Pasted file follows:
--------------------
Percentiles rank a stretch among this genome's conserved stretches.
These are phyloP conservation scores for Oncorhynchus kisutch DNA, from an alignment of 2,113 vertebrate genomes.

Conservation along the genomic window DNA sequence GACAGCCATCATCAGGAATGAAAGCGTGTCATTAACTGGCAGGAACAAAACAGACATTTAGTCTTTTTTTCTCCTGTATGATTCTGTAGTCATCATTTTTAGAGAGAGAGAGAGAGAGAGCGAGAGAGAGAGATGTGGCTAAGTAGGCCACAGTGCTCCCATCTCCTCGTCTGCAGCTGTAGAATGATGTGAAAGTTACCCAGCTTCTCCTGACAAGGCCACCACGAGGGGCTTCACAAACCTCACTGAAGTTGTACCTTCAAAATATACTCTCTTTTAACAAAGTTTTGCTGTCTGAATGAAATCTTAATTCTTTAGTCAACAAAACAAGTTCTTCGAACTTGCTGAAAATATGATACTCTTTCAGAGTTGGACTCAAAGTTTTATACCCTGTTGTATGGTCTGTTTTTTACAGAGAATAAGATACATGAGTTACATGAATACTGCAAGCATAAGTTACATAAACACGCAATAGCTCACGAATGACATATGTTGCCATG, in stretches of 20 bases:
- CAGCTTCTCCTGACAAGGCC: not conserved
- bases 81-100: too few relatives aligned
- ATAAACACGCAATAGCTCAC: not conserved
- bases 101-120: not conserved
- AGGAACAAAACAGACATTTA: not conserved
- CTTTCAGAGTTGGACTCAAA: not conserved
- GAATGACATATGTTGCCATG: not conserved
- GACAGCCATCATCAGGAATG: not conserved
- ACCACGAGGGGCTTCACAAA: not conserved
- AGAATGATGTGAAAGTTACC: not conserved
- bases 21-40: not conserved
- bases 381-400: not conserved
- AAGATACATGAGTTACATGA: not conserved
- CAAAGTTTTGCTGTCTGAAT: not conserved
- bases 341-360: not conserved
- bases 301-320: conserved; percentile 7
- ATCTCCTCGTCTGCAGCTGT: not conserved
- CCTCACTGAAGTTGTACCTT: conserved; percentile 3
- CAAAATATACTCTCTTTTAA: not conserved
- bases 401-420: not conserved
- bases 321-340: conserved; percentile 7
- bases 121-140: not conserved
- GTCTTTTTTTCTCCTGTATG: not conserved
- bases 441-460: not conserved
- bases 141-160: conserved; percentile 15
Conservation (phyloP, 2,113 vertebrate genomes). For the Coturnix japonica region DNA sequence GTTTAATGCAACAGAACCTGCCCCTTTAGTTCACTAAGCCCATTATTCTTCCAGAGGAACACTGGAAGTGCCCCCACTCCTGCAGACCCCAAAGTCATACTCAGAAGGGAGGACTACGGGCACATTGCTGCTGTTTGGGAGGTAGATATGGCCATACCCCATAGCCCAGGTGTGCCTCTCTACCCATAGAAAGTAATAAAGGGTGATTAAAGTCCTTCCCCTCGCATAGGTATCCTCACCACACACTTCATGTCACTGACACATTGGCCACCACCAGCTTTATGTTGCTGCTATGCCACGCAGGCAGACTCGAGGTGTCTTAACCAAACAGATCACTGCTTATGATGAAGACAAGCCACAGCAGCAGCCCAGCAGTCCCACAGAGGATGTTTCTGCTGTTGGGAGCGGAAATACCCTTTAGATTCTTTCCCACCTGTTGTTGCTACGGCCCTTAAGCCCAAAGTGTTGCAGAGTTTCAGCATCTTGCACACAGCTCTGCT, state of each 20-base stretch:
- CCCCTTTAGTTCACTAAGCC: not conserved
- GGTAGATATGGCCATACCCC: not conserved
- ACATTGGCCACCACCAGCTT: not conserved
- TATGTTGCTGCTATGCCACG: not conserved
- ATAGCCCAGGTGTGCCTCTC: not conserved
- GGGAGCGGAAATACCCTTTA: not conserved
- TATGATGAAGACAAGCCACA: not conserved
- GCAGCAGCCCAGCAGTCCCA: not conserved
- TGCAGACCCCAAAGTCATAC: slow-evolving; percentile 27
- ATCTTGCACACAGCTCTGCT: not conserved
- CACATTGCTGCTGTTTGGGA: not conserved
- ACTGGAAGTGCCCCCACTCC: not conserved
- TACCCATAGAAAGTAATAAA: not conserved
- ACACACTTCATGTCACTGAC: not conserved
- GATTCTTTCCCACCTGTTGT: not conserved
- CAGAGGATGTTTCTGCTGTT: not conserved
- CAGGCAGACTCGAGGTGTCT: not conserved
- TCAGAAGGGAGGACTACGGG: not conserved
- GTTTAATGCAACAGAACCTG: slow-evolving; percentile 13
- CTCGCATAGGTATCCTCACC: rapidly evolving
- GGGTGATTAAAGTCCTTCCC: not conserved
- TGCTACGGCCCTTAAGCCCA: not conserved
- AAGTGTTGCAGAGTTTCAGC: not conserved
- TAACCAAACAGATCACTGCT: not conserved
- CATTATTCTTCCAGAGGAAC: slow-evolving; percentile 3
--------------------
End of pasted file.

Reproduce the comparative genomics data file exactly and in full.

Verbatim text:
Percentiles rank a stretch among this genome's conserved stretches.
These are phyloP conservation scores for Oncorhynchus kisutch DNA, from an alignment of 2,113 vertebrate genomes.

Conservation along the genomic window DNA sequence GACAGCCATCATCAGGAATGAAAGCGTGTCATTAACTGGCAGGAACAAAACAGACATTTAGTCTTTTTTTCTCCTGTATGATTCTGTAGTCATCATTTTTAGAGAGAGAGAGAGAGAGAGCGAGAGAGAGAGATGTGGCTAAGTAGGCCACAGTGCTCCCATCTCCTCGTCTGCAGCTGTAGAATGATGTGAAAGTTACCCAGCTTCTCCTGACAAGGCCACCACGAGGGGCTTCACAAACCTCACTGAAGTTGTACCTTCAAAATATACTCTCTTTTAACAAAGTTTTGCTGTCTGAATGAAATCTTAATTCTTTAGTCAACAAAACAAGTTCTTCGAACTTGCTGAAAATATGATACTCTTTCAGAGTTGGACTCAAAGTTTTATACCCTGTTGTATGGTCTGTTTTTTACAGAGAATAAGATACATGAGTTACATGAATACTGCAAGCATAAGTTACATAAACACGCAATAGCTCACGAATGACATATGTTGCCATG, in stretches of 20 bases:
- CAGCTTCTCCTGACAAGGCC: not conserved
- bases 81-100: too few relatives aligned
- ATAAACACGCAATAGCTCAC: not conserved
- bases 101-120: not conserved
- AGGAACAAAACAGACATTTA: not conserved
- CTTTCAGAGTTGGACTCAAA: not conserved
- GAATGACATATGTTGCCATG: not conserved
- GACAGCCATCATCAGGAATG: not conserved
- ACCACGAGGGGCTTCACAAA: not conserved
- AGAATGATGTGAAAGTTACC: not conserved
- bases 21-40: not conserved
- bases 381-400: not conserved
- AAGATACATGAGTTACATGA: not conserved
- CAAAGTTTTGCTGTCTGAAT: not conserved
- bases 341-360: not conserved
- bases 301-320: conserved; percentile 7
- ATCTCCTCGTCTGCAGCTGT: not conserved
- CCTCACTGAAGTTGTACCTT: conserved; percentile 3
- CAAAATATACTCTCTTTTAA: not conserved
- bases 401-420: not conserved
- bases 321-340: conserved; percentile 7
- bases 121-140: not conserved
- GTCTTTTTTTCTCCTGTATG: not conserved
- bases 441-460: not conserved
- bases 141-160: conserved; percentile 15
Conservation (phyloP, 2,113 vertebrate genomes). For the Coturnix japonica region DNA sequence GTTTAATGCAACAGAACCTGCCCCTTTAGTTCACTAAGCCCATTATTCTTCCAGAGGAACACTGGAAGTGCCCCCACTCCTGCAGACCCCAAAGTCATACTCAGAAGGGAGGACTACGGGCACATTGCTGCTGTTTGGGAGGTAGATATGGCCATACCCCATAGCCCAGGTGTGCCTCTCTACCCATAGAAAGTAATAAAGGGTGATTAAAGTCCTTCCCCTCGCATAGGTATCCTCACCACACACTTCATGTCACTGACACATTGGCCACCACCAGCTTTATGTTGCTGCTATGCCACGCAGGCAGACTCGAGGTGTCTTAACCAAACAGATCACTGCTTATGATGAAGACAAGCCACAGCAGCAGCCCAGCAGTCCCACAGAGGATGTTTCTGCTGTTGGGAGCGGAAATACCCTTTAGATTCTTTCCCACCTGTTGTTGCTACGGCCCTTAAGCCCAAAGTGTTGCAGAGTTTCAGCATCTTGCACACAGCTCTGCT, state of each 20-base stretch:
- CCCCTTTAGTTCACTAAGCC: not conserved
- GGTAGATATGGCCATACCCC: not conserved
- ACATTGGCCACCACCAGCTT: not conserved
- TATGTTGCTGCTATGCCACG: not conserved
- ATAGCCCAGGTGTGCCTCTC: not conserved
- GGGAGCGGAAATACCCTTTA: not conserved
- TATGATGAAGACAAGCCACA: not conserved
- GCAGCAGCCCAGCAGTCCCA: not conserved
- TGCAGACCCCAAAGTCATAC: slow-evolving; percentile 27
- ATCTTGCACACAGCTCTGCT: not conserved
- CACATTGCTGCTGTTTGGGA: not conserved
- ACTGGAAGTGCCCCCACTCC: not conserved
- TACCCATAGAAAGTAATAAA: not conserved
- ACACACTTCATGTCACTGAC: not conserved
- GATTCTTTCCCACCTGTTGT: not conserved
- CAGAGGATGTTTCTGCTGTT: not conserved
- CAGGCAGACTCGAGGTGTCT: not conserved
- TCAGAAGGGAGGACTACGGG: not conserved
- GTTTAATGCAACAGAACCTG: slow-evolving; percentile 13
- CTCGCATAGGTATCCTCACC: rapidly evolving
- GGGTGATTAAAGTCCTTCCC: not conserved
- TGCTACGGCCCTTAAGCCCA: not conserved
- AAGTGTTGCAGAGTTTCAGC: not conserved
- TAACCAAACAGATCACTGCT: not conserved
- CATTATTCTTCCAGAGGAAC: slow-evolving; percentile 3